The Internet and the Web
▪ Greatest milestone in the development of computer technology is the Internet ▪ The Internet or Interconnection of Networks or Interconnected Networks is composed of various resources: ftp, telnet, usenet groups, e-mail, chat and instant messaging, and world wide web ▪ Internet provides an infrastructure by which the computers it connects (called hosts) can communicate. ▪ Internet cannot store info or provide services. Thus, for info and services to be accessible via the Internet, they must be stored or implemented on, or accessed via, the “hosts” or “SERVERS” ▪ The idea that computers request resources and others provide them is referred to as “Client/Server Architecture” ▪ Internet supports various types of servers: FTP servers, mail servers, gopher servers, and web servers ▪ The Internet has developed a subculture dedicated to the idea that the Internet is not owned or controlled by any one person, company, group, or organization ▪ Ray Tomlinson created in 1971 what was to become the standard Internet e-mail address format using the ‘@’ sign to separate user names from host names.
The Web Technology
▪ Web uses the Internet to provide facilities for storing information, finding and retrieving information, storing and executing computer programs, inputting and manipulating information ▪ Anyone with access to web can add any document and link it to any other existing document enabling the web to form a global, inter-linked information source ▪ Web is used for publicity and commercial and non-commercial purposes ▪ Web servers are computers that provide information and services that can be access on the Web (i.e. Apache, Microsoft’s Internet Information Services or IIS, Zeus, Sambar, iPlanet, Roxen, Jigsaw, etc.)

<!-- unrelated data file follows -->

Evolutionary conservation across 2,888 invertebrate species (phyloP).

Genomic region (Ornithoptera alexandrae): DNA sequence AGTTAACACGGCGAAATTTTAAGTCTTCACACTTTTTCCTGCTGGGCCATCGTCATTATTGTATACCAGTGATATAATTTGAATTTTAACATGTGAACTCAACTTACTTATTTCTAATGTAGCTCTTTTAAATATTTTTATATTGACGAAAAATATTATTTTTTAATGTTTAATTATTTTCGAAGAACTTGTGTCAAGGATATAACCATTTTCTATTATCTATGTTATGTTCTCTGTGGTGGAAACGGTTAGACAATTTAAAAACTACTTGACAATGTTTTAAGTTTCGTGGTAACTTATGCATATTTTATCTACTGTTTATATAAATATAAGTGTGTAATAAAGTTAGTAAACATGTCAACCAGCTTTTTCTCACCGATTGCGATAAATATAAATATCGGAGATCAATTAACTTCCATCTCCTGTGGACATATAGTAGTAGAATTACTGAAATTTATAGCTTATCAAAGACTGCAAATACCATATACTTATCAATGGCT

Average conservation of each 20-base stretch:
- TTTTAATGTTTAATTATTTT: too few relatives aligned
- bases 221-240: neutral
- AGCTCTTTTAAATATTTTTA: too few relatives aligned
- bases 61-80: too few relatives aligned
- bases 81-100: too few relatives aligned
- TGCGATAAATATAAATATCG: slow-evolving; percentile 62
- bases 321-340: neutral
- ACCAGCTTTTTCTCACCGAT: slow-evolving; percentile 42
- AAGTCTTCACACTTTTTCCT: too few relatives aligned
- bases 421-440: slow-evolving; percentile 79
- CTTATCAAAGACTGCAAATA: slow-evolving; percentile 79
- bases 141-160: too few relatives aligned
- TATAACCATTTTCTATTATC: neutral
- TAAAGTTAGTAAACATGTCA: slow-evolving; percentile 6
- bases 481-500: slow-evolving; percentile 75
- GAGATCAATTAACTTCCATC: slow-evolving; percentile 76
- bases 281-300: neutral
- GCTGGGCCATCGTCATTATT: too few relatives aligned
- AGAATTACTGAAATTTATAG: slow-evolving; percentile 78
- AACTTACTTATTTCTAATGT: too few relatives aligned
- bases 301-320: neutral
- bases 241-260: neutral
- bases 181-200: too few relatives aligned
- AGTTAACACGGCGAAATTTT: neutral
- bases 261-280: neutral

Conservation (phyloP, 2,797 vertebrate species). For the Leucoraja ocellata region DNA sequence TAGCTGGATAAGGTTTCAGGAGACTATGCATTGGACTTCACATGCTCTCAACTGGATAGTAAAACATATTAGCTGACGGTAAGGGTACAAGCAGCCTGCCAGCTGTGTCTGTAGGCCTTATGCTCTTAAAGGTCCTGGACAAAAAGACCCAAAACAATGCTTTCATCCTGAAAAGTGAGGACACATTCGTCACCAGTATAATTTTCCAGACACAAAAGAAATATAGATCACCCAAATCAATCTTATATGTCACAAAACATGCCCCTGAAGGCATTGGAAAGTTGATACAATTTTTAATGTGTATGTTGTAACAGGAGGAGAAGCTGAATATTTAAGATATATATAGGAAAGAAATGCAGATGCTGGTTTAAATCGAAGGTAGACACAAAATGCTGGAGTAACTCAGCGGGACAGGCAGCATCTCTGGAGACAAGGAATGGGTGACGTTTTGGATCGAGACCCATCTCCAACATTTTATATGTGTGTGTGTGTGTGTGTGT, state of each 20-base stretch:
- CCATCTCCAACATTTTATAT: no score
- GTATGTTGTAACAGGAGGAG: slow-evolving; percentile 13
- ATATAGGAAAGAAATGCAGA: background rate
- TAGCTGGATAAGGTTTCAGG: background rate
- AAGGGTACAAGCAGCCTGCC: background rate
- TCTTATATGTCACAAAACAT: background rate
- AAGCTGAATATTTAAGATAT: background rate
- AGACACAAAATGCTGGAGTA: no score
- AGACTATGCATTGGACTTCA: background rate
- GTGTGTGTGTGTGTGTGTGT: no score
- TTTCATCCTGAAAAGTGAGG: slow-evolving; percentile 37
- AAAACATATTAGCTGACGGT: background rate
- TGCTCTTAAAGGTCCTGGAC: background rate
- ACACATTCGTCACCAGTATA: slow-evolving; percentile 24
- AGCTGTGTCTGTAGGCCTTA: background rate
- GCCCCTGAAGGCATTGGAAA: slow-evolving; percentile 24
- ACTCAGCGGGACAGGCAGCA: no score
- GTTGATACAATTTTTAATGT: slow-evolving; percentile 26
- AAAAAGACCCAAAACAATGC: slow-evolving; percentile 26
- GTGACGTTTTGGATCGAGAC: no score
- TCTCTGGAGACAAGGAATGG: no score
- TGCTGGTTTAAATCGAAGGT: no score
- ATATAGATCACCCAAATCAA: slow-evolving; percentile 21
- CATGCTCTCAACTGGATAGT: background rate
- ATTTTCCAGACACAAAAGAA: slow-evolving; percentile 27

The World Wide Web
What is the World Wide Web?
▪ The World Wide Web (WWW) is most often called the Web.
▪ The Web is a network of computers all over the world.
▪ All the computers in the Web can communicate with each other. ▪ All the computers use a communication standard called HTTP.
How does the WWW work?
▪ Web information is stored in documents called Web pages. ▪ Web pages are files stored on computers called Web servers. ▪ Computers reading the Web pages are called Web clients. ▪ Web clients view the pages with a program called a Web browser. ▪ Popular browsers are Internet Explorer and Netscape Navigator.
How does the browser fetch the pages?
▪ A browser fetches a Web page from a server by a request. ▪ A request is a standard HTTP request containing a page address. ▪ A page address looks like this: http://www.someone.com/page.htm.
How does the browser display the pages?
▪ All Web pages contain instructions for display
▪ The browser displays the page by reading these instructions. ▪ The most common display instructions are called HTML tags. ▪ HTML tags look like this This is a Paragraph.
Who is making the Web standards?
▪ The Web standards are not made up by Netscape or Microsoft. ▪ The rule-making body of the Web is the W3C.
▪ W3C stands for the World Wide Web Consortium.
▪ W3C puts together specifications for Web standards.
▪ The most essential Web standards are HTML, CSS and XML. ▪ The latest HTML standard is XHTML 1.0.
Customer: "I don't have a computer. Is the internet available in book form?"
Introduction to HTML
What is an HTML File?
• HTML stands for Hyper Text Markup Language
• An HTML file is a text file containing small markup tags • The markup tags tell the Web browser how to display the page • An HTML file must have an htm or html file extension • An HTML file can be created using a simple text editor
An HTML 4 document is composed of three parts:
1. a line containing HTML version information,
2. a declarative header section (delimited by the HEAD...